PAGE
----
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AccuWeather forecasters warn about potential for new flood disasters

By Alex Sosnowki, Accuweather.com
Police walk to dry land after checking flooded automobiles for drivers, following historic rains causing flooding on streets and houses in St. Louis on Tuesday. Photo by Bill Greenblatt/UPI | <a href="/News_Photos/lp/427abddca86003f081e0214c24536649/" target="_blank">License Photo</a>
Police walk to dry land after checking flooded automobiles for drivers, following historic rains causing flooding on streets and houses in St. Louis on Tuesday. Photo by Bill Greenblatt/UPI | License Photo

Flooding downpours will continue to threaten lives and property across a lengthy corridor of the United States into the start of August, AccuWeather meteorologists warn. Dangers will return to flood-ravaged Kentucky by the end of the weekend with 25 dead reported, following a brief reprieve from torrential downpours through Saturday.

A slow-moving front is the culprit behind repeated showers and thunderstorms, which have triggered dangerous flash flooding that has claimed more than a dozen lives in eastern Kentucky and two lives in the St. Louis area during the last week of July. Dozens of dramatic high-water rescues became necessary in both areas as flash flood emergencies ensued.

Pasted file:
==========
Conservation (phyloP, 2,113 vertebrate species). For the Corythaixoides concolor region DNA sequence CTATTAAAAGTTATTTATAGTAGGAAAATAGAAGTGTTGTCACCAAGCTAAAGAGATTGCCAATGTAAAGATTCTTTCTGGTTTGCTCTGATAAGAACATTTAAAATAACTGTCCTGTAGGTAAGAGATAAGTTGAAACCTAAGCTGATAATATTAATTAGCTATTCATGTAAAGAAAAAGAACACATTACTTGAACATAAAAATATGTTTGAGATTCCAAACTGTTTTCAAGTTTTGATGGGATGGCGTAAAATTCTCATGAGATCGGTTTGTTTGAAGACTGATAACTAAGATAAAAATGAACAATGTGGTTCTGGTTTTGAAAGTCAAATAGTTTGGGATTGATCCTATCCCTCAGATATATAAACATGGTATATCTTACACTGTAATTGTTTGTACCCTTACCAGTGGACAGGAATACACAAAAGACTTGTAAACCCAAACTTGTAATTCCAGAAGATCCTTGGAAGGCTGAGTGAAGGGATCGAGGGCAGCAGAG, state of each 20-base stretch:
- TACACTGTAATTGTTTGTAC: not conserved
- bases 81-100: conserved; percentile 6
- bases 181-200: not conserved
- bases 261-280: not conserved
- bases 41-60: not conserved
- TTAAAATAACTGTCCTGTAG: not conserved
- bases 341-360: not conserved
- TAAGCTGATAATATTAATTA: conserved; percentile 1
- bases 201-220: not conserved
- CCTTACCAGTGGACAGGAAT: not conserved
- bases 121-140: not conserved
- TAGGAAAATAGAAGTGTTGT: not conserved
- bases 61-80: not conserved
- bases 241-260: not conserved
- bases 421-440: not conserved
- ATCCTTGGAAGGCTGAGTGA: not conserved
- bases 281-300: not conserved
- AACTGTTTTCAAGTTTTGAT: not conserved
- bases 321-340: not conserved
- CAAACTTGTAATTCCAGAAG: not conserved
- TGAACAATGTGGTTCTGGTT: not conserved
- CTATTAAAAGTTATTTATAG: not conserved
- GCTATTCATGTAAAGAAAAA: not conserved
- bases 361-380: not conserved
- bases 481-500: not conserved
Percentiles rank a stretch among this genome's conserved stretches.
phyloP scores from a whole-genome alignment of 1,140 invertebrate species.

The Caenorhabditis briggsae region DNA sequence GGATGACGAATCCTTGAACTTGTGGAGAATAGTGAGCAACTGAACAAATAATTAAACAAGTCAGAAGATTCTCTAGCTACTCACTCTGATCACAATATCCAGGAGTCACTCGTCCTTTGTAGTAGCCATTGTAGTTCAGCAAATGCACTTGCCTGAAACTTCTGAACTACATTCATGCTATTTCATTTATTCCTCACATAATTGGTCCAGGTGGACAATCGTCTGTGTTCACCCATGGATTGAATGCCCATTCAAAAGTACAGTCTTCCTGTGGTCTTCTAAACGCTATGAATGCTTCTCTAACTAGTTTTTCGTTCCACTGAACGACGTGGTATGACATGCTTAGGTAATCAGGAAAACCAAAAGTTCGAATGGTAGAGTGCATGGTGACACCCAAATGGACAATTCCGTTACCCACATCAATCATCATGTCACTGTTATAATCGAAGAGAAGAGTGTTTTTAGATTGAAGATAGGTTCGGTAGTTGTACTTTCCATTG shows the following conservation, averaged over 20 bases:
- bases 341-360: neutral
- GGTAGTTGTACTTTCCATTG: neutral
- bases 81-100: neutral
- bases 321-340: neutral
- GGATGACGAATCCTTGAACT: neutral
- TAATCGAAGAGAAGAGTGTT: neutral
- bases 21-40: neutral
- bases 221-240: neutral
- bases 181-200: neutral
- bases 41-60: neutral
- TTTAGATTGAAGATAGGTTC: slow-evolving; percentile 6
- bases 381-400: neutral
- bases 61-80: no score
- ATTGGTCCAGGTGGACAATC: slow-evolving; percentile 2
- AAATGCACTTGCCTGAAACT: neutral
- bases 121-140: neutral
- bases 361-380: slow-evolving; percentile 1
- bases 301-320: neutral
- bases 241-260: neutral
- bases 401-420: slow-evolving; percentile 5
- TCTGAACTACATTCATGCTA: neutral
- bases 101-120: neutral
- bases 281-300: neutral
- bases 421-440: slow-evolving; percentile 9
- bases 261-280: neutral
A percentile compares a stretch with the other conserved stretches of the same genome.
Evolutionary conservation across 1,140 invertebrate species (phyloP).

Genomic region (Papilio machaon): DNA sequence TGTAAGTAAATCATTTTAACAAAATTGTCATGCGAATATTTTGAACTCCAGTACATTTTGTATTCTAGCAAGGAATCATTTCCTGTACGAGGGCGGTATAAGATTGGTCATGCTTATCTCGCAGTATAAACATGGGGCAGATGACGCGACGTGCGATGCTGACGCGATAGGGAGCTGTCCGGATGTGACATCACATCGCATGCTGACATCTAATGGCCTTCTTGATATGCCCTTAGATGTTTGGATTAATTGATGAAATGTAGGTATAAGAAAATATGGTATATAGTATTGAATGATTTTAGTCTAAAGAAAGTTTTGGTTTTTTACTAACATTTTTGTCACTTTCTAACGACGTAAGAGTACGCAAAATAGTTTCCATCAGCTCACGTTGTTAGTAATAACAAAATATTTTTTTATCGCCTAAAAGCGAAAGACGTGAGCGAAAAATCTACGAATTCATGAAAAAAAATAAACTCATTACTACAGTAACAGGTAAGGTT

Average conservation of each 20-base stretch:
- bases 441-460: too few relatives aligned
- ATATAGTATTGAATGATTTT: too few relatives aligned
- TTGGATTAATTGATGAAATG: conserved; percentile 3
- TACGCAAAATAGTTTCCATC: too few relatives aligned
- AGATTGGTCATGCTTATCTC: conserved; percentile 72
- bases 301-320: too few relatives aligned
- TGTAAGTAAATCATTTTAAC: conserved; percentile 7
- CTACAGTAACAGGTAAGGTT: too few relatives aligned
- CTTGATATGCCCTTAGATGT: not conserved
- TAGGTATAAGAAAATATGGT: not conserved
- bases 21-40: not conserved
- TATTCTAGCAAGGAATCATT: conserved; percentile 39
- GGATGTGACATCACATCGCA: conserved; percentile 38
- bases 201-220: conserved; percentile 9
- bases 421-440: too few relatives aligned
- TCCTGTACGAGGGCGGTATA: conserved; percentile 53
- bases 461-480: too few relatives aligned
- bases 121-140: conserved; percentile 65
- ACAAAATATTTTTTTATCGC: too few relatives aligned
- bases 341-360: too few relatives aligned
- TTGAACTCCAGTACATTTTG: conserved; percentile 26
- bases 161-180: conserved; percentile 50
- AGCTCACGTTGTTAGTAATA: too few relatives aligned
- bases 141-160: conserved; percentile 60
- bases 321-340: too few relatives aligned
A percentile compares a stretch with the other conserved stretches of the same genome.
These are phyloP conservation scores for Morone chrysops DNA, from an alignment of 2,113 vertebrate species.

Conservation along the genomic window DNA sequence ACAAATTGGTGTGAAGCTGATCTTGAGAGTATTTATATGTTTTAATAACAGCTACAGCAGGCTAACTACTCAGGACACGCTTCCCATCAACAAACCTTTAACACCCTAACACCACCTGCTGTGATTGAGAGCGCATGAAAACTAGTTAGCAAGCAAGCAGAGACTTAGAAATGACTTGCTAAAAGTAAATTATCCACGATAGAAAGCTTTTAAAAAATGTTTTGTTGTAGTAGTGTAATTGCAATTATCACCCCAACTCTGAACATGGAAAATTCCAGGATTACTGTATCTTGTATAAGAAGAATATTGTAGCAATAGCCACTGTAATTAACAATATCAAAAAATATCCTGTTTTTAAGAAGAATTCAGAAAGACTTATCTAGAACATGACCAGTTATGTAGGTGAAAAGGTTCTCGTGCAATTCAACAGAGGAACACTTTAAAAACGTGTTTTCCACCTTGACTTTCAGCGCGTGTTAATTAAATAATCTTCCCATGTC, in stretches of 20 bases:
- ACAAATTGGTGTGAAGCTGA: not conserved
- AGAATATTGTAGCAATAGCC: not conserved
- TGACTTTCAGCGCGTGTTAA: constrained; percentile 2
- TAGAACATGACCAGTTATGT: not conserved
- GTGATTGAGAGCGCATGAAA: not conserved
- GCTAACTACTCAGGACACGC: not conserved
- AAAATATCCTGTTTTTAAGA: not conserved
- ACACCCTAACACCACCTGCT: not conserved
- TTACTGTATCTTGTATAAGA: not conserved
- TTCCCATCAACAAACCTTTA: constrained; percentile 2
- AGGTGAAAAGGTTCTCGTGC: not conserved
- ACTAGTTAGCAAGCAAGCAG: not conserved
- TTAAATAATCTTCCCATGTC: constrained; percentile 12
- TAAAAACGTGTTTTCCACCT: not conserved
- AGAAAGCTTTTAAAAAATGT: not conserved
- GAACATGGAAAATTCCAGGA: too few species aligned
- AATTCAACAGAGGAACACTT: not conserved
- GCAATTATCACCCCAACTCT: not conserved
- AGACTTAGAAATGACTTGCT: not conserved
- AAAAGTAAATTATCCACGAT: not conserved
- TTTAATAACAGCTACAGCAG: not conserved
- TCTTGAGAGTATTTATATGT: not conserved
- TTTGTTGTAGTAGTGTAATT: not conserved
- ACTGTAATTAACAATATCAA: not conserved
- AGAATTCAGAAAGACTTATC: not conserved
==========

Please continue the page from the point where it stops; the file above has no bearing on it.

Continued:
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"Downpours will return to the zone in central and southeastern Kentucky and southern West Virginia from Sunday to Monday," AccuWeather Senior Meteorologist Brett Anderson said.

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Several additional inches of rain on top of wet ground will renew the flash flood risk in portions of Kentucky and West Virginia from Sunday into Monday. AccuWeather forecasters urge people to stay alert to flooding dangers, monitor flood watches and warnings and avoid low-lying areas along small streams and secondary rivers. There is the potential for swift-rising water that can block escape routes on Sunday and Monday.

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"Additional roads and bridges may become washed out and impassable," Anderson said. "In areas of steep terrain, there will also be the risk of mudslides."

Most of the rain is expected to stay south of St. Louis, which experienced renewed flooding with additional rainfall on Thursday evening. Six children were rescued from high water that trapped them in a daycare, according to the St. Louis Fire Department.

AccuWeather meteorologists remain concerned for incidents of dangerous flash flooding and the potential for a localized flooding disaster anywhere from the south-central Plains to the lower mid-Atlantic and part of the Carolinas through the weekend.

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Persistent showers and thunderstorms will move over areas along an approximately 1,200-mile-long stretch of the country in a phenomenon that meteorologists refer to as training. Rainfall of 2-4 inches will be common in this zone with higher amounts between 4 and 8 inches and an AccuWeather Local StormMax&trade of 12 inches through Sunday.